Dundee’s Summer Sessions bring top acts to Scotland
Noel Gallacher’s High Flying Birds and The Stereophonics show their younger peers how to rock a festival.
Review: Sydney Thomson / Photography provided by DF Concerts
The peaceful and tranquil area created right in the heart of Dundee’s waterfront was somewhat disrupted at the weekend by some of the country’s most established rock stars as well as a few promising up-and-coming artists.
The 10,00sqm green space was home to Summer Sessions at Slessor Gardens, which featured Noel Gallagher’s High Flying Birds on Saturday and The Stereophonics on Sunday. The multi-functional space is becoming a regular spot for some of the music industry’s most respected acts and a wonderful opportunity for the fans to see their favourite bands perform in such a great location. DF Concerts Geoff Ellis said: “It’s absolutely fantastic to have live events back after the pandemic. I think the obvious thing that people can expect from Dundee’s Summer Sessions this weekend is top quality music from some of the finest artists that Britain has produced.”
Dundee’s Summer Sessions kicked off with Noel Gallagher’s High Flying Birds with support from Inhaler, Dylan John Thomas, Theo Bleak and Gates.
Sunday saw The Stereophonics return to Dundee much to the delight of the crowd. Support came from Jake Bugg, Circa Waves and Voodoos.
Voodoos are no stranger to a festival having recently played Brighton’s Great Escape Festival on the Outdoor Beach Stage. Not quite on the beach in Dundee but still, just a stone’s throw from the Tay River, the band were first up. Having their latest single “Tired Minds” featured on Spotify’s Hot New Bands playlist has seen the band riding this crest of a wave to Summer Sessions. It’s only a matter of months ago the band were packing out King Tutt’s and The Garage in Glasgow. The band hit the stage just after 5 pm, the crowd made the indie rockers welcome. The Voodoos are a good fit and would be the ideal support for Circa Waves or The Libertines with their guitar-driven indie music. Normally a four-piece, the band drafted in a keyboard player from fellow scots The Pleasure Heads.
Circa Waves love a good festival and even with the restrictions on 2021, they had a busy year rounding it off with a tour with Gerry Cinnamon. Hailing from Liverpool, it was the band’s first gig in Dundee, and they loved it. They opened with “Wake Up” from the second studio album “Different Creatures”. “Jacqueline” was dedicated to all the Jaqueline’s in the crowd which got a cheer. The bouncy track brought some joy to the early evening. The hard work’s paying off for Circa Waves and they certainly know how to engage with the crowd as the intense urgency in their music. The band closed with the ironic “T-Shirt Weather” from their debut album ‘Young Chasers‘, their most successful single to date. Not quite T-shirt weather in Dundee but there’s certainly more to come as the band enter their 10th year.
Hard to believe Jake Bugg is already in his 10th year of playing live. He’ll celebrate it late in November but meantime, his focus was on Dundee and ramping up the vibe. Jake opened with ‘Lost’ from his latest album ‘Saturday Night, Sunday Morning’ released last year. “I’m going to play some old ones and some new ones” then he said, “This one’s dedicated to you” and he played one of his earliest tunes, “Seen It All” from his debut album. “Lightning Bolt” got the crowd singing along. Bugg’s first UK top 40 singles. Remains one of his biggest hits to date. Bugg closed with “All I Need” from his newest album. The whole crowd sang it back to him. The last time I saw him perform the song was on The Graham Norton show, thankfully, we now get to see him live and the crowd was bouncing.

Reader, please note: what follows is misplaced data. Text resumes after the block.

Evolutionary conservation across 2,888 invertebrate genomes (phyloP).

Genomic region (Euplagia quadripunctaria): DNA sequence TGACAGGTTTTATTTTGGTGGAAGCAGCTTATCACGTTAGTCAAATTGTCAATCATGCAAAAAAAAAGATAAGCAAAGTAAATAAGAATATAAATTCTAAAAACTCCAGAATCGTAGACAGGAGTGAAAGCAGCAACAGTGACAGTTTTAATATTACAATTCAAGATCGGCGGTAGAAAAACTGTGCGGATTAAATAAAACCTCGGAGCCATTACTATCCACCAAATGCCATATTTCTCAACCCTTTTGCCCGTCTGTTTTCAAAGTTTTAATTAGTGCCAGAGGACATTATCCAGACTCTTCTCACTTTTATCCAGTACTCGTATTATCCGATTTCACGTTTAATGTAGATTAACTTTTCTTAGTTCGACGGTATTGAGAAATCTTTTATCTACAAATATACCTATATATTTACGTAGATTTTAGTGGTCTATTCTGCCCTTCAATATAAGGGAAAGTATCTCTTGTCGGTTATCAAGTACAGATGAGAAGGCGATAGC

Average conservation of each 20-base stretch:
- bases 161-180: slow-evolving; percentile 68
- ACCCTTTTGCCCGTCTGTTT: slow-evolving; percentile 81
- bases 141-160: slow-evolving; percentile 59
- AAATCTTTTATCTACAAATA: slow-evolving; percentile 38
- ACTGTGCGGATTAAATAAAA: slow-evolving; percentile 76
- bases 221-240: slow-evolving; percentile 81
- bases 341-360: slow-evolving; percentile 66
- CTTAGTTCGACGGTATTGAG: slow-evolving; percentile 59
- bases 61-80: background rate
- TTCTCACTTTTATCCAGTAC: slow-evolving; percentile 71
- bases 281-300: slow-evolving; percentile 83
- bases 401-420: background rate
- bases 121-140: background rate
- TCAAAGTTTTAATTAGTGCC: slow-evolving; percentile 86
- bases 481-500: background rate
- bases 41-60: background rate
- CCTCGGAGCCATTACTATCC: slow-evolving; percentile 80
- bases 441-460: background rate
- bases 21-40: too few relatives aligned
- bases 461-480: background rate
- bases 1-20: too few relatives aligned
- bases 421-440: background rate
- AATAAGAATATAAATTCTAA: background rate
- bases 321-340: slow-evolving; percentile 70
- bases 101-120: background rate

At last, The Stereophonics took to the stage with a huge roar from the crowd. It didn’t last long as singer Kelly Jones’s microphone appeared to be muted so the band took their leave whilst the issue was resolved. The puzzled looks on the faces in the crowd turned to laughter as Jones re-entered the stage asking, “Can anyone guess our first song?” The band opened their set with ‘C’est La Vie’ from their 2015 album ‘Keep the Village Alive’. For a band that’s been around for 25yrs, it’s always tempting to be lazy and just play the hits, which are considerable, but you also need to make sure you move with the times and keep producing new content. As well as the chart-toppers, Jones told the crowd, “I took a very long walk on a very hot day, had a very long drink and thought how did I get here?” he said. “Then I wrote this song.” Right before playing the band’s latest single “Right Place, Right Time”. At times, the band could do no wrong as the crowd bounced along to the popular pop tunes but mid-set, they went a little quiet with as songs from ‘Oochya’ were aired. The crowd were re-ignited with “Traffic” and “A Thousand Trees” as the two early tracks from the iconic album ‘Word Gets Around’ reminded the audience what they’d come for. The timeless classics haven’t aged at all, like Kelly Jones who still looks remarkably fresh even at the ripe old age of 48. The main set ended with a run of great songs which saw a trumpeter join the band for “Glad Rags and Handbags” and the audience provided the backing vocal with arms aloft true festival style. A belting version of one of my favourites, “The Bartender and The Thief” ended the main set.
The customary encore didn’t draw any frenzied screaming from the crowd, perhaps the chill in the air had taken the edge of their mood but it was soon raised as the three-song set enders were played out. ‘Sunny’ started off the low-key return and the song kept on building with Jones thrashing out a full-on rock solo before. Another of the band’s greatest hits was next as ‘Just Looking’ kept the tempo up before the chart-topping ‘Dakota’ brought the weekend to a close.